and I’d like to hook these two things up. That’s an existing customer. AUDIENCE: So somewhere or
another, there’s some sort of trusting in there. It’s not necessarily– Just because they– Because for example, in iTunes,
it doesn’t matter where you came from, you pay. Whereas here you’re saying,
there’s some fuzziness about where the customer came from. SCOTT MCMULLAN: Correct. And we’ll try it de-fuzz that
as we launch it out. Thanks AUDIENCE: Hey, I’m Tim. We are a Google Apps partner and
distributor in Chile and Latin America. We’re also developing apps
now for the Marketplace. And one thing that was very
interesting I found was, what you guys mentioned about
the conversion rates to paying customers. Because one thing is that you
drive traffic and you say, the Google Apps– I don’t know who said it. The Google Apps customers
that use the Marketplace are ready to pay. That makes them more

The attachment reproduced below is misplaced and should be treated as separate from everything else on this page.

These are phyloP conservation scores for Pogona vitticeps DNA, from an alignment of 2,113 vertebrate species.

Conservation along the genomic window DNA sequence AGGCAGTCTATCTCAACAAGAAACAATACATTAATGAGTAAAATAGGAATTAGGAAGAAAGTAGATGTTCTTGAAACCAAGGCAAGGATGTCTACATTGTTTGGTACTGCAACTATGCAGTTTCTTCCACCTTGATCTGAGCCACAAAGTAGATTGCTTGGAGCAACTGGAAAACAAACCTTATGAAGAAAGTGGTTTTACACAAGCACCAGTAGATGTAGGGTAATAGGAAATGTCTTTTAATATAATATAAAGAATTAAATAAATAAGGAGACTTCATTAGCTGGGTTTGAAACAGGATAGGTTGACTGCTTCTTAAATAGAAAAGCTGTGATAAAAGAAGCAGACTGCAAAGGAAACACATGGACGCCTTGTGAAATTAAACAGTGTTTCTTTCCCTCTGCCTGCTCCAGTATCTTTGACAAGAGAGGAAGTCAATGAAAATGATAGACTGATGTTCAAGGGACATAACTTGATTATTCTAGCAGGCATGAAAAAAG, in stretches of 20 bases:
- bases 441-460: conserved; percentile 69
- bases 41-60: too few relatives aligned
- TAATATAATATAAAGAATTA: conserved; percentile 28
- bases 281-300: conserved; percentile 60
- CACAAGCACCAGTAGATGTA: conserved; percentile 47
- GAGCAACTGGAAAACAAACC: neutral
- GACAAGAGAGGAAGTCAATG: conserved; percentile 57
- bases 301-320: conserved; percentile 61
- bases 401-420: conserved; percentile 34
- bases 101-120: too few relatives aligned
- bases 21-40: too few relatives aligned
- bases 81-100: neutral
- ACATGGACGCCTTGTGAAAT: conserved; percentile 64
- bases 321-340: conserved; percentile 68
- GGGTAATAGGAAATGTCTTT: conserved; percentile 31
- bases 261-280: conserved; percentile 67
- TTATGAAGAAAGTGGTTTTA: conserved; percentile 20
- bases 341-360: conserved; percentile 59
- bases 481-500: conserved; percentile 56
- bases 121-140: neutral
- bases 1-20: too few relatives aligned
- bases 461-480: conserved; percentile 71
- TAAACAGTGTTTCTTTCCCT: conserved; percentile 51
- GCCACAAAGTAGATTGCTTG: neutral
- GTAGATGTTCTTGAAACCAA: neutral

qualified to get higher conversion rates. Have you– I just wanted to see if you
can go into more detail– each one of you– and just
really quickly, if there’s a big difference in percentages
of the Google Apps customers and the premium users
of Google Apps. So those that are already paying
for Google Apps, versus the guy said are using
the free version. Have you done any and
analysis on that? So that would be very
interesting. So somebody uses Google Apps
free edition is likely to convert that 10%, but somebody
who is already using premium edition is already paying. Should be easier, right? JIM MCNELLIS: Yeah, so I can